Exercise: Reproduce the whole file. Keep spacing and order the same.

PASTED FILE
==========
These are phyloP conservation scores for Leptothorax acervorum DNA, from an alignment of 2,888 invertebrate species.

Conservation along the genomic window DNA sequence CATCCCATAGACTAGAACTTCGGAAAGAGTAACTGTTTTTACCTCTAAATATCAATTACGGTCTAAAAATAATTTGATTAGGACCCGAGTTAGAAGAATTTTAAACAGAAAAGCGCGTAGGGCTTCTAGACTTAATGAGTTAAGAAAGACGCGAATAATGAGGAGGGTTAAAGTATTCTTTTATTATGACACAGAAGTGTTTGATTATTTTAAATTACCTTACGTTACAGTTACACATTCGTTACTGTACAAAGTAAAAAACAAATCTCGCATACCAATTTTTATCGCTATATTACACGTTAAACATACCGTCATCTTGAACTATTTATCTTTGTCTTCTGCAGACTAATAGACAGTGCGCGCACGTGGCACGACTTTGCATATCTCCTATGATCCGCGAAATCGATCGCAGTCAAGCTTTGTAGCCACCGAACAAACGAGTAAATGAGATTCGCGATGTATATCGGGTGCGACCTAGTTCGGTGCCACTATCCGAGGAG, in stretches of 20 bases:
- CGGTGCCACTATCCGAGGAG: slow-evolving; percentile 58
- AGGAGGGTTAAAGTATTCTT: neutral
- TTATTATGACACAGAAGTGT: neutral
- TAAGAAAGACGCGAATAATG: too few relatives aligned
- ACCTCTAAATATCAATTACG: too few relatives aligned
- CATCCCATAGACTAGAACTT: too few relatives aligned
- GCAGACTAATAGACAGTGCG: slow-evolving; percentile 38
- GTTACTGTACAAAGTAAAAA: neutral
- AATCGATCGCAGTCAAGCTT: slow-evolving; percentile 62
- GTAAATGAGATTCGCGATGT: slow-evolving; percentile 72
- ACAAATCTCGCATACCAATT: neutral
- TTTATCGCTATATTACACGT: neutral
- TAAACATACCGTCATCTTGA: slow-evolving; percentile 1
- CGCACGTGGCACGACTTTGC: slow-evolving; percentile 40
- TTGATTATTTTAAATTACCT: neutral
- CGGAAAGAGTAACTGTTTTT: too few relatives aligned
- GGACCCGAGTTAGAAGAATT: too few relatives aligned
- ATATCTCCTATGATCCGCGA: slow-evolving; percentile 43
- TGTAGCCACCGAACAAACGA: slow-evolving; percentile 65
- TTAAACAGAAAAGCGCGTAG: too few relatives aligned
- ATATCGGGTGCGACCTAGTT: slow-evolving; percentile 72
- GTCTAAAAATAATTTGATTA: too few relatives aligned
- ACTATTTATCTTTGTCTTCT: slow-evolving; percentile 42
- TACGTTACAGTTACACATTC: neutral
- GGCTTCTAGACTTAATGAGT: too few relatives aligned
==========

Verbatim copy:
These are phyloP conservation scores for Leptothorax acervorum DNA, from an alignment of 2,888 invertebrate species.

Conservation along the genomic window DNA sequence CATCCCATAGACTAGAACTTCGGAAAGAGTAACTGTTTTTACCTCTAAATATCAATTACGGTCTAAAAATAATTTGATTAGGACCCGAGTTAGAAGAATTTTAAACAGAAAAGCGCGTAGGGCTTCTAGACTTAATGAGTTAAGAAAGACGCGAATAATGAGGAGGGTTAAAGTATTCTTTTATTATGACACAGAAGTGTTTGATTATTTTAAATTACCTTACGTTACAGTTACACATTCGTTACTGTACAAAGTAAAAAACAAATCTCGCATACCAATTTTTATCGCTATATTACACGTTAAACATACCGTCATCTTGAACTATTTATCTTTGTCTTCTGCAGACTAATAGACAGTGCGCGCACGTGGCACGACTTTGCATATCTCCTATGATCCGCGAAATCGATCGCAGTCAAGCTTTGTAGCCACCGAACAAACGAGTAAATGAGATTCGCGATGTATATCGGGTGCGACCTAGTTCGGTGCCACTATCCGAGGAG, in stretches of 20 bases:
- CGGTGCCACTATCCGAGGAG: slow-evolving; percentile 58
- AGGAGGGTTAAAGTATTCTT: neutral
- TTATTATGACACAGAAGTGT: neutral
- TAAGAAAGACGCGAATAATG: too few relatives aligned
- ACCTCTAAATATCAATTACG: too few relatives aligned
- CATCCCATAGACTAGAACTT: too few relatives aligned
- GCAGACTAATAGACAGTGCG: slow-evolving; percentile 38
- GTTACTGTACAAAGTAAAAA: neutral
- AATCGATCGCAGTCAAGCTT: slow-evolving; percentile 62
- GTAAATGAGATTCGCGATGT: slow-evolving; percentile 72
- ACAAATCTCGCATACCAATT: neutral
- TTTATCGCTATATTACACGT: neutral
- TAAACATACCGTCATCTTGA: slow-evolving; percentile 1
- CGCACGTGGCACGACTTTGC: slow-evolving; percentile 40
- TTGATTATTTTAAATTACCT: neutral
- CGGAAAGAGTAACTGTTTTT: too few relatives aligned
- GGACCCGAGTTAGAAGAATT: too few relatives aligned
- ATATCTCCTATGATCCGCGA: slow-evolving; percentile 43
- TGTAGCCACCGAACAAACGA: slow-evolving; percentile 65
- TTAAACAGAAAAGCGCGTAG: too few relatives aligned
- ATATCGGGTGCGACCTAGTT: slow-evolving; percentile 72
- GTCTAAAAATAATTTGATTA: too few relatives aligned
- ACTATTTATCTTTGTCTTCT: slow-evolving; percentile 42
- TACGTTACAGTTACACATTC: neutral
- GGCTTCTAGACTTAATGAGT: too few relatives aligned